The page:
Wednesday, July 28, 2010

This is For All the Lonely People

It starts the moment we cross the threshold out to the rental car.

It always starts the moment we cross the threshold outside. Without fail. It is a reliable as a Farmer's Almanac or a national holiday.

She's fishing up her sleeve, grabbing that gross, wadded-up kleenex she keeps for just such situations; she clumsily daubs her overflowing eyes, smudges her runny mascara.

And I, in the wisp of a second, feel concurrently heartbroken, annoyed, jealous, embarrassed, unworthy.

We stand here hugging, clinging like shipwrecked passengers to whatever's left of the sinking wreckage.

We stand here, usually amongst our families - husbands, kids. They are admittedly a little perplexed. But we are the closest thing we each have to a sister. Both of us are adult orphans. She has shouldered one more loss than me - she is an not an only child by choice.

She, so much more than me, knows how fleeting life can be. She values every single second. She milks the hell out of every moment. This is so unlike me. Me, who lives haunted by the past and constantly envisions every aspect of the future on multiple levels and axes.

She completely lives in the now. She always assumes that this could be the last time we see each other.

The very real possibility of that theory makes me feel like I've got a large rock at the bottom of my throat. Blocking any awkward words I might be able to articulate while weighing heavily down on my heart, squashing it into a pulpy pancake.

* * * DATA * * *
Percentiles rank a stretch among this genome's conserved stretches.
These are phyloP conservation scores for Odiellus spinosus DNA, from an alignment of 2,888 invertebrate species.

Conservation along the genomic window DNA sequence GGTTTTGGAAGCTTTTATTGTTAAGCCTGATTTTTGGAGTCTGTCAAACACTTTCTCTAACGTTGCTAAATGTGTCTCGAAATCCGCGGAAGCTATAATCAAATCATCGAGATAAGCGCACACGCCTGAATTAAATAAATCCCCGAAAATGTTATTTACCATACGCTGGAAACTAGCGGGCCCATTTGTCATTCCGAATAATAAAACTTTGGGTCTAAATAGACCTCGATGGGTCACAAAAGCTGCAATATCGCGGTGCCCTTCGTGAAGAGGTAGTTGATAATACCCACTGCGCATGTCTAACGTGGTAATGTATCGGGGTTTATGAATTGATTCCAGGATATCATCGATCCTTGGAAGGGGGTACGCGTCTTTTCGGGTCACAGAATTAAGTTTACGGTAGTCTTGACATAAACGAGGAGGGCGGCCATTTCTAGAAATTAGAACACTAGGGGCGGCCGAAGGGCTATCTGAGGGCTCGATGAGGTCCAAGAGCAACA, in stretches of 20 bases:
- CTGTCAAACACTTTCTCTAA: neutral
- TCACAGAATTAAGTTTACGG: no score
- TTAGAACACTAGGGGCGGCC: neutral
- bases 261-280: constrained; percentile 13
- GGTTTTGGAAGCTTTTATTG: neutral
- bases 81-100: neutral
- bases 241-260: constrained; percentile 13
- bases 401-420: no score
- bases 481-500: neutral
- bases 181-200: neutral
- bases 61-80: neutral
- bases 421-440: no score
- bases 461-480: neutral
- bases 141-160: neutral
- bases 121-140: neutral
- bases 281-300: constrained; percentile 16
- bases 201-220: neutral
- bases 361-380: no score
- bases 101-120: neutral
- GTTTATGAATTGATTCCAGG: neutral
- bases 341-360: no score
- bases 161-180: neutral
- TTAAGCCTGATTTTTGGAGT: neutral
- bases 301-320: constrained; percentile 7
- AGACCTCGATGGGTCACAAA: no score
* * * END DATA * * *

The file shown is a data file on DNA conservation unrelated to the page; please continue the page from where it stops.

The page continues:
I used to think it was maudlin.

I now completely buy into this bittersweetness.

I don't know what shifted, don't know why I've reframed these goodbyes that have gone on as long as she's been living out of town.

I think it may have something to do with the time recently I became overcome with longing. To just laugh. About nothing. And everything. With her. Every day. To cry because our sides hurt and because we were hilariously pathetic.

But, as so many things she has brought to me, I am eternally grateful for this gift she opens for me, every time she says goodbye.

The gift of adoration. Of acceptance. Of love.

I will weep my tears of unrepentant distance and hollow loneliness.

The only difference is, I will wait until I'm alone.

This orphan isn't quite ready to share yet.


the baron said...

And she laughs at the things funny and not funny. And that alone is reason to love her.

Noe Noe Girl...A Queen of all Trades. said...

I know this feeling all too well...only I dont wait to weep. I just go on and blubber up in public. I'm shy like that.
Miss you! And her too.

Baroness von Bloggenschtern said...

Baron: By funny, you must mean me. By unfunny, you must mean Zeus.

Countess Nora: I do not think that you and I are thinking of the same 'she' - but I do miss here somethin' awful, too. xxoo

Meg @ Soup Is Not A Finger Food said...

This was simply lovely, B.

Anonymous said...

Oh my Gosh...this made me cry as well as take my breath away. Thank you for writing what you can't the written word is truly your gift..and today as I prepare to say goodbye to my children for what could be another year i know I have more tears to shed..I love you my sister of choice.

foolery said...

I know this well. Sometimes I am she and sometimes I am thee but always I am there. Big salty, teary hugs to both of you.

Baroness von Bloggenschtern said...

Countess of Soup: Thank you.

Countess of YikYak: Like I've said many, many times, I am much more effective expressing myself in 2 dimensions rather than three. Take it while you can.

Countess of Fooleryland: Aw, hon. Mushy tears right back - sorry about the smudged mascara on your nice clean shirt...

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